We analysed the induced sputum of patients with IPF (n = 15) in comparison to healthy subjects (n = 30) and COPD (n = 32). The diagnosis of IPF was made according to the international recommendations of the ATS [1] using the respiratory function, HRCT scan, BAL (when available), as well as the clinical history of the patient. We excluded all other causes of ILD (such as asbestosis, hypersensitivity pneumonitis, pneumopathy associated with connective tissue diseases or toxic pneumonitis). All cases were discussed in our multidisciplinary discussion team about interstitial lung diseases composed of: a pulmonologist, a specialist in pulmonary rehabilitation, a rheumatologist, a radiologist, a pathologist, a specialist in occupational medicine. COPD were diagnosed according to the GOLD [19] and healthy subjects were recruited by advertisement in ambulatory care waiting room of the hospital. They all denied any chronic respiratory disease and had FEV1 and FVC values above 80% predicted.

The protocol was approved by the ethics committee of CHU Liège, and all subjects gave written consent before their enrolment (Belgian number: B707201422832; ref: 2014/302).

Sputum induction and processing

After premedication with 400 micrograms inhaled salbutamol, sputum was induced by inhalation of hypertonic (NaCl 5%) or isotonic (NaCl 0.9%) saline according to the FEV1 value (> or < than 65% predicted). Saline was combined with additional salbutamol delivered by an ultrasonic nebulizer (Ultra-Neb 2000; Devilbiss, Somerset, PA, USA) with an output set at 0.9 ml/min. Each subject inhaled the aerosol for three consecutive periods of 5 min for a total of 15 min. For safety reasons, FEV1 was monitored throughout the induction and it was stopped if FEV1 fell by more than 20% from baseline. The whole sputum was collected in a plastic container, weighed, and homogenized by adding three volumes of phosphate-buffered saline (PBS), vortexed for 30 s, and centrifuged at 800g for 10 min at 4°C. Supernatant was separated from cell pellet and stored at − 80°C. The cells were resuspended in a solution containing 5mM dithiothreitol without Ca++ and Mg++ and gently rocked for 20 min at room temperature. The cell suspension was then centrifuged again at 400g at 4°C for 10 min. Squamous cells, total cell counts and cell viability checked by trypan blue exclusion were performed with a manual hemocytometer [20]. The differential leukocyte count was obtained using a cytospin stained with Rapi Diff II (Atom Scientific, Manchester UK) on 500 non squamous cells.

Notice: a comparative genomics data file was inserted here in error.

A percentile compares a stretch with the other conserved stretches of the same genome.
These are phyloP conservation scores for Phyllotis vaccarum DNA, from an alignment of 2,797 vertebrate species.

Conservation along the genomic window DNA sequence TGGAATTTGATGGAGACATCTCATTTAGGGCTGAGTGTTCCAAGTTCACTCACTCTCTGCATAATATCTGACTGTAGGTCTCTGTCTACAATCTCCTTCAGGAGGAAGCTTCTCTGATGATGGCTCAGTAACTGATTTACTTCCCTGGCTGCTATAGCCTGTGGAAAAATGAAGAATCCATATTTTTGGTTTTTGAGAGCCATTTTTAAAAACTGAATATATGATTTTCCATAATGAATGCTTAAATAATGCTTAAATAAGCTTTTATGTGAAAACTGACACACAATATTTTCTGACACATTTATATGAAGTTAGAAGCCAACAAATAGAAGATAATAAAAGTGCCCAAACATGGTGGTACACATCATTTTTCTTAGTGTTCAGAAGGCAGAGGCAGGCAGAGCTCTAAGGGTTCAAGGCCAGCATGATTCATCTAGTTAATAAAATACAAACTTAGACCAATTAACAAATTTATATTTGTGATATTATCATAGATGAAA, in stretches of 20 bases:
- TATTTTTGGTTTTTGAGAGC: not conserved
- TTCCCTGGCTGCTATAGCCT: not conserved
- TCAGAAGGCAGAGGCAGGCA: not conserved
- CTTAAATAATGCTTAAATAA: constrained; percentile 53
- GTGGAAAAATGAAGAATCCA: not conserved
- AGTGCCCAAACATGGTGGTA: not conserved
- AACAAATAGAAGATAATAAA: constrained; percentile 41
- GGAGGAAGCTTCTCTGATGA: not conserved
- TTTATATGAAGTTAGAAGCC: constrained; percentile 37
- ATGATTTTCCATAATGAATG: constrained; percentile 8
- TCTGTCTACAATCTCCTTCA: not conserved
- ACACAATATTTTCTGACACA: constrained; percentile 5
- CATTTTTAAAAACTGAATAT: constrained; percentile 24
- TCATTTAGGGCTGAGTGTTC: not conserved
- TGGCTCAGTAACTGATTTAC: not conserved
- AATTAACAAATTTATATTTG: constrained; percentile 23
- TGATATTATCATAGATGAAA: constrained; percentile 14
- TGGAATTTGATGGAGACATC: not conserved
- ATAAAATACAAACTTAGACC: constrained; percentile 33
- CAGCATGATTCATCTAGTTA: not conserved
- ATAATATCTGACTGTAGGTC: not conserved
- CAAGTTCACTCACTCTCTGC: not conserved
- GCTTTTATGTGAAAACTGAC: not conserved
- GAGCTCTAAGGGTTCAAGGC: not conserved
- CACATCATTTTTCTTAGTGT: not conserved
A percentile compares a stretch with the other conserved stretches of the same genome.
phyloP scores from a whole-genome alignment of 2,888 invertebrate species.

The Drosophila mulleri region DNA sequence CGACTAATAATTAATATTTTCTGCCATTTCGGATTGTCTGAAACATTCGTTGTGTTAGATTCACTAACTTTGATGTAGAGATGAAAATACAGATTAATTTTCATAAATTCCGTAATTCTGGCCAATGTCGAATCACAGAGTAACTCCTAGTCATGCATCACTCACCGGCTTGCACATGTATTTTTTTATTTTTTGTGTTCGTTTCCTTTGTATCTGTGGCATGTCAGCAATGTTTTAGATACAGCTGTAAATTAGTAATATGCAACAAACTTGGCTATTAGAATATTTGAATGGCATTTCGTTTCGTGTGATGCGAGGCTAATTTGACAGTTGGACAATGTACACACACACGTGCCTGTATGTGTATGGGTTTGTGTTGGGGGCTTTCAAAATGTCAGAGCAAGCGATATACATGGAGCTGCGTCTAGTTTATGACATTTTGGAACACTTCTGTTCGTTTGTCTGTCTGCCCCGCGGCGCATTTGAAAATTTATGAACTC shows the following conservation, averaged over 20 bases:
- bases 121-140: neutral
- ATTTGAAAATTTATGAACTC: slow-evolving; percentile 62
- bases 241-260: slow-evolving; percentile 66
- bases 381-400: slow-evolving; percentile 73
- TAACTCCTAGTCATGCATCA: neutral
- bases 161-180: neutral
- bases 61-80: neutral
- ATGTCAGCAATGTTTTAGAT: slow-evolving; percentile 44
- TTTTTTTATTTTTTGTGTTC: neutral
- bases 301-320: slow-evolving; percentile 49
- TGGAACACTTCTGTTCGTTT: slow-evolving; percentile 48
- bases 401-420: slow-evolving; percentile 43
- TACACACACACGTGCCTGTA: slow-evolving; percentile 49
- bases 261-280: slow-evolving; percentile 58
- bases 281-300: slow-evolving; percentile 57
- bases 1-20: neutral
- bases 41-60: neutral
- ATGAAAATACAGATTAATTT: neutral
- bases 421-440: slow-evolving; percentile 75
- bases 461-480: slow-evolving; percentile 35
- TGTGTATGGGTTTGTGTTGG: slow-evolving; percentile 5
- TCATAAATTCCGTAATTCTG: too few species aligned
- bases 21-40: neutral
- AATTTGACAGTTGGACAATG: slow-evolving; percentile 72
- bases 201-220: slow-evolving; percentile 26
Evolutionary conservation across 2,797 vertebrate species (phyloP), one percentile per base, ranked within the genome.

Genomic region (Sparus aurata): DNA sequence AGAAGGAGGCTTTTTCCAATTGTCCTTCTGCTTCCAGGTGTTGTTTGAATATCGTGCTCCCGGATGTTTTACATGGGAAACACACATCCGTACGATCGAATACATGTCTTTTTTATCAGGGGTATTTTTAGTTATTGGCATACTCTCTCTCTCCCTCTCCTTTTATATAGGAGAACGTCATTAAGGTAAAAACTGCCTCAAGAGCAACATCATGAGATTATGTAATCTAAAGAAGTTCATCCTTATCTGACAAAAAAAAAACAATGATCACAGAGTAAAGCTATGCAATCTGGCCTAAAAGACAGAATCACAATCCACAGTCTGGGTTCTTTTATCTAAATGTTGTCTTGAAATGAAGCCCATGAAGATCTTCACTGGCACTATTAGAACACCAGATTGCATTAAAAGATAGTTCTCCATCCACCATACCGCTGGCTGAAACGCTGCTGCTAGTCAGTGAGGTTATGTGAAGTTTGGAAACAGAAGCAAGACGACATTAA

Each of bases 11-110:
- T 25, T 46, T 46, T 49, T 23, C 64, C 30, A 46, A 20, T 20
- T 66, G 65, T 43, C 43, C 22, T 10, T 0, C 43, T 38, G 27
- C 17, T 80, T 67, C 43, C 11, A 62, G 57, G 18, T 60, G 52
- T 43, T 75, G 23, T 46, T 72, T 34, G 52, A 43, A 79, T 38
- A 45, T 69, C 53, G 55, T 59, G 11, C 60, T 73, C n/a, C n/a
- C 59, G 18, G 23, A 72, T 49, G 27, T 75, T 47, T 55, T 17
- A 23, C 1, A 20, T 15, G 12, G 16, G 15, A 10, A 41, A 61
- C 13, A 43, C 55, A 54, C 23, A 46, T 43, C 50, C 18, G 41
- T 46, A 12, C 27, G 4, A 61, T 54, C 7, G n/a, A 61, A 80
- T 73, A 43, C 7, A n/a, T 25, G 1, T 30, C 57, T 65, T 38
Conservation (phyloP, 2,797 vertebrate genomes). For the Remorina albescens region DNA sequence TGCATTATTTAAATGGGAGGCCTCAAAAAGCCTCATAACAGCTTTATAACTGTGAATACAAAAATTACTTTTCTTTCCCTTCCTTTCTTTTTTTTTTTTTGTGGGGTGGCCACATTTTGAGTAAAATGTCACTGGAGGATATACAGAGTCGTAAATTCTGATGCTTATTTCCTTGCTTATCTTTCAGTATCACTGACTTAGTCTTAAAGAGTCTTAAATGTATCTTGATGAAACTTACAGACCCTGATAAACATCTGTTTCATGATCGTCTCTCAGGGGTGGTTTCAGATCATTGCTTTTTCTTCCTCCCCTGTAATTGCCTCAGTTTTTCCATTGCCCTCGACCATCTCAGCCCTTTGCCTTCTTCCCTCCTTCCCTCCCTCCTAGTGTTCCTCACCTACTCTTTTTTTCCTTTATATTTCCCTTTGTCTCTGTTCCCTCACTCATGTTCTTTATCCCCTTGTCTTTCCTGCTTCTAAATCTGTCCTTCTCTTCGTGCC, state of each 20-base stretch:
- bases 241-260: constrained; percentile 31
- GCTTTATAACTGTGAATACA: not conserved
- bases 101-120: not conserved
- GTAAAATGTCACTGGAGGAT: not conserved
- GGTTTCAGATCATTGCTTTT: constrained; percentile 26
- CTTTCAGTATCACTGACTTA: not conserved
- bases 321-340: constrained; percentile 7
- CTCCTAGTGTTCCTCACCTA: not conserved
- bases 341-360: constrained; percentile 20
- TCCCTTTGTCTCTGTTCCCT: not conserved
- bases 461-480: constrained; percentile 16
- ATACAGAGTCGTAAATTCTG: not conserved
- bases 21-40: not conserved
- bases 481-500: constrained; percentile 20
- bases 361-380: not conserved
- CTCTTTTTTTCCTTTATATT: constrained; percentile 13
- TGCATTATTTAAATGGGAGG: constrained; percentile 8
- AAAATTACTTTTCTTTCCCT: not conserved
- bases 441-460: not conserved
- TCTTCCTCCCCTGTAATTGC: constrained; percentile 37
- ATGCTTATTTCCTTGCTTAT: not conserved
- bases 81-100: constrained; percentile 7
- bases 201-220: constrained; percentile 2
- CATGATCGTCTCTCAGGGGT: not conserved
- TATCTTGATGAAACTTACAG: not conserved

Biomarkers measurements in the induced sputum

We analysed several biomarkers assumed to be critical growth factors or chemokines in the induced sputum. The concentration of IL-6, IL-13, TNF-α, MMP-7, YKL-40 were assessed by ELISA multiplex using Fluorokine® Multianalyte Profiling Kits (R and D Systems, Minneapolis, MN, USA) according to the manufacturer’s instructions. The detection limit for this assays were 7-25-7-39-61 pg/ml respectively The concentration of the other proteins were measured separately by ELISA: TGF- β, MMP-9, IL-8, IGF-1, IGFBP-1, IGFBP-2 and IGFBP-3 (DuoSet kit, R and D systems); IGF-2 (Mediagnost, Reutlingen, Germany); KL-6 (Lumipulse G KL-6 Fujirebio Europe). The detection limits for these kits were 7-25-25-32-30-125-130-450pg/ml and 100 U/ml respectively.

Gene expression in the induced sputum

PCR was used to profile gene expression of cells in the induced sputum for TGF–β, MMP-7, YKL-40, IGFBP-2, IL-6, IL-8 and TNF-α in a subgroup of patients (HS n = 14; COPD n = 15, IPF n = 12). mRNA expression was measured in total sputum cells by Taqman reverse transcription quantitative polymerase chain reaction (RT-qPCR). RNA extraction, and RT-qPCR were performed according to description of da Silva et al [21]. The house keeping gene rRNA 18S was used as the reference gene and the fold change was calculated from the median of healthy subject group. Sequences of primers and probes used are listed in Table 1. All Probes were labeled with reporter and double-quencher dyes 5′6-carboxyfluorescein/ZEN/3′ Iowa Black FQ (5′6-FAM/ZEN/3′IBFQ). Probes and primers were synthesized by IDT (Integrated DNA Technologies, Inc., Coralville, IA).

Primers and probes for 18S rRNA, IL-6 and IL-8 were designed by Gielen and al. [22]. The sequences are listed in Table 1. PrimeTime® qPCR Assays provide by IDT (Integrated DNA Technologies, Inc., Coralville, IA) were used for IGFBP-2, MMP-7, TNF-α, TGF-β1 and YKL-40. We only analysed samples with more than 50% of viability with less than 30% squamous cells. We chose a cut-off of 20 CT for the 18S and excluded samples in which more than 20 CT was needed to pick up 18S.

Pulmonary function tests

Lung function tests were performed in our routine respiratory laboratory at CHU Liège. All spirometric tests performed for this study were measured using the pneumotachograph JaegerMasterlab system (Erich Jaeger GmbH, Wuzburg, Germany). The expiratory volume in one second (FEV) and forced vital capacity (FVC) were measured in accordance with the recommendations of the European Respiratory Society (ERS)[23]. The results are expressed in ml and as percentage of predicted normal values. The Tiffeneau index or FEV / FVC is expressed as percentage. The diffusion capacity of CO (DLCO) and the ratio DLCO / VA were measured by the single breath testing technique (Sensor Medics 2400 He / CO Analyzer System, Bilthoven, Netherlands).